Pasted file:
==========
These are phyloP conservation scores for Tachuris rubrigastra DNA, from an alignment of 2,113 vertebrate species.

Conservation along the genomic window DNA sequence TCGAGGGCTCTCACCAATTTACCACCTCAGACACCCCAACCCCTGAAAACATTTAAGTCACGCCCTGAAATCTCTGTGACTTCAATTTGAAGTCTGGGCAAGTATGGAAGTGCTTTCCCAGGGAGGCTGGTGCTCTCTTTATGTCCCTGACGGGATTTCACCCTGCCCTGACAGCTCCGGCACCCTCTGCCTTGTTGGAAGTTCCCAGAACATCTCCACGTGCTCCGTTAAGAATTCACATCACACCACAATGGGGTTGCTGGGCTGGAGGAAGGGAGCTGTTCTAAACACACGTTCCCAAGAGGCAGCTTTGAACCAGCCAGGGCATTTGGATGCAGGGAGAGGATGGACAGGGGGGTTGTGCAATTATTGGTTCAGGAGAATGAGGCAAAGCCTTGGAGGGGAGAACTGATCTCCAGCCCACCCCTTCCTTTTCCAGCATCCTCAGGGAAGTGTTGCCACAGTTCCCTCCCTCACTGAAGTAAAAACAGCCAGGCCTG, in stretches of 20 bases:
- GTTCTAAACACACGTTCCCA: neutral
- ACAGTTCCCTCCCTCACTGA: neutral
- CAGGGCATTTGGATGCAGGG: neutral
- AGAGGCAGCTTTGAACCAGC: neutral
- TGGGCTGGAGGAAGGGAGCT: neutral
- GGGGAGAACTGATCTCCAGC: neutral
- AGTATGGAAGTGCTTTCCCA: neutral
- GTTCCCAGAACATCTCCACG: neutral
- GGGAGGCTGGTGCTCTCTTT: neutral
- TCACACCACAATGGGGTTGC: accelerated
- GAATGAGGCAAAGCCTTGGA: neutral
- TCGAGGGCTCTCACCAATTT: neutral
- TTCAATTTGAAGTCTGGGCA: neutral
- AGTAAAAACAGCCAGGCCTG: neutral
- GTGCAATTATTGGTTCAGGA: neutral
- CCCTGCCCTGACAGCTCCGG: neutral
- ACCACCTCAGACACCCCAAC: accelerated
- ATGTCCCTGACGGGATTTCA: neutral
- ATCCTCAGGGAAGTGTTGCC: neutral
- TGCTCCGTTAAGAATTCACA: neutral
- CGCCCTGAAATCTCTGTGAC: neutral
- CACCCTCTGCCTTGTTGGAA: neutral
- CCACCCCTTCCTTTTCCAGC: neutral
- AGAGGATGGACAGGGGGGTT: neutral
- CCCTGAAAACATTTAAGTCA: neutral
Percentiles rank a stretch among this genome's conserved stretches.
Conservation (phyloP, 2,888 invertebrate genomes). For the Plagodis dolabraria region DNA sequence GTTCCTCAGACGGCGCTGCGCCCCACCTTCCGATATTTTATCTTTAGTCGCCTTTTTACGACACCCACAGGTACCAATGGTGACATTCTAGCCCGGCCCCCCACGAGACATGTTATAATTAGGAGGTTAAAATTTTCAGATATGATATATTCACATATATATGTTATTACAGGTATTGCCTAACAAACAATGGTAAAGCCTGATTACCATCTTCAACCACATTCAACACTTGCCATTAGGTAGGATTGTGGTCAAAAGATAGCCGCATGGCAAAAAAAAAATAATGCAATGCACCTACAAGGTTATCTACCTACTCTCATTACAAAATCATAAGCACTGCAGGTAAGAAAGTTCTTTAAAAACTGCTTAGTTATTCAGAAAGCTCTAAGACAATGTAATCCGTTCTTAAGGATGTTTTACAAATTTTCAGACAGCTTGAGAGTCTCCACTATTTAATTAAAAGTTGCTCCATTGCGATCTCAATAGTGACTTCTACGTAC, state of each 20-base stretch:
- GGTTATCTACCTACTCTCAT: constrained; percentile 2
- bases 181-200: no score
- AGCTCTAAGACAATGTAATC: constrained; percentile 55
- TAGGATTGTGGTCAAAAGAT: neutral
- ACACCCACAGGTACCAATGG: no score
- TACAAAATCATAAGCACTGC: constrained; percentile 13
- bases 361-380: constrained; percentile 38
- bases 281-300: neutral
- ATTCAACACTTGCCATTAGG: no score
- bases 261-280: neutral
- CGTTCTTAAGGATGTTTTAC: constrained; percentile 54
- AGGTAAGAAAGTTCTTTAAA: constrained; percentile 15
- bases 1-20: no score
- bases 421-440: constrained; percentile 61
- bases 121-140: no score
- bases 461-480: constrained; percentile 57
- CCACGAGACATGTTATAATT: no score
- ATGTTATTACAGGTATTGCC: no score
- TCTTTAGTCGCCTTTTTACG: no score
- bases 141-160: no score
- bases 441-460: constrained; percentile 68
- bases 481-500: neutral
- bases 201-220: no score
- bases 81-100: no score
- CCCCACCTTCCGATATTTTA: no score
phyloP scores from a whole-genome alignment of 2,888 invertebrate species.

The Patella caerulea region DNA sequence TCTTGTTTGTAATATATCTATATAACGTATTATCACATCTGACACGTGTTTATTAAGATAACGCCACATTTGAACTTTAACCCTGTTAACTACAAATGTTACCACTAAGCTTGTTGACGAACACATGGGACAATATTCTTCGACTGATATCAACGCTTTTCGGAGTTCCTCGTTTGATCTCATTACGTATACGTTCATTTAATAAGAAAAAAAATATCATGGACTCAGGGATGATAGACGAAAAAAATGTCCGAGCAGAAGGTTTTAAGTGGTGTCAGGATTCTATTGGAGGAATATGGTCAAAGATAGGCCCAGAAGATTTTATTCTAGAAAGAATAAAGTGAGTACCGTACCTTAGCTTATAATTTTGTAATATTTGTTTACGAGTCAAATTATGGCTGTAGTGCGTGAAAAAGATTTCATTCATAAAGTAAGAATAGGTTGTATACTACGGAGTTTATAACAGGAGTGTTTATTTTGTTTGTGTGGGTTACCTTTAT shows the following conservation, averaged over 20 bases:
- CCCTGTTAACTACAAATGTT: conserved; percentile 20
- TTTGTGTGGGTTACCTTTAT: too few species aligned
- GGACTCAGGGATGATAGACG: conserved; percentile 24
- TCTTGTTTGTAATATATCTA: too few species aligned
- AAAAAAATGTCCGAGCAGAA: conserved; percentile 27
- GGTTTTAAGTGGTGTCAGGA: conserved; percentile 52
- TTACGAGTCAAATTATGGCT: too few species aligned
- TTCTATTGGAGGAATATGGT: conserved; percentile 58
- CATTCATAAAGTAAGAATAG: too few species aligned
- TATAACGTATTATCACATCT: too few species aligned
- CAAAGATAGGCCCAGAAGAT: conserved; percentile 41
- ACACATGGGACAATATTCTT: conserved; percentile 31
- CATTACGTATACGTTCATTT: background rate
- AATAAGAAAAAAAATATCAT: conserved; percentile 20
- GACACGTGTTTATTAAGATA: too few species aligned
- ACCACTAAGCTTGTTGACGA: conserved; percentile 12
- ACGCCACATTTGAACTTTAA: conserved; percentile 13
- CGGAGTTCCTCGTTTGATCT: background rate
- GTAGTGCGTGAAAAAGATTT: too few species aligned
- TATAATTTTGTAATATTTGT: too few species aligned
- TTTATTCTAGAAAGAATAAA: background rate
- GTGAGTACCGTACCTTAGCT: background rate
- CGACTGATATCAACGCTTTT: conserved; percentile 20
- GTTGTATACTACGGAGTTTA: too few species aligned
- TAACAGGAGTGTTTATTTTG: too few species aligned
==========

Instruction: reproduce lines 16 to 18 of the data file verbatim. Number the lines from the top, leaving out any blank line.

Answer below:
- AGTAAAAACAGCCAGGCCTG: neutral
- GTGCAATTATTGGTTCAGGA: neutral
- CCCTGCCCTGACAGCTCCGG: neutral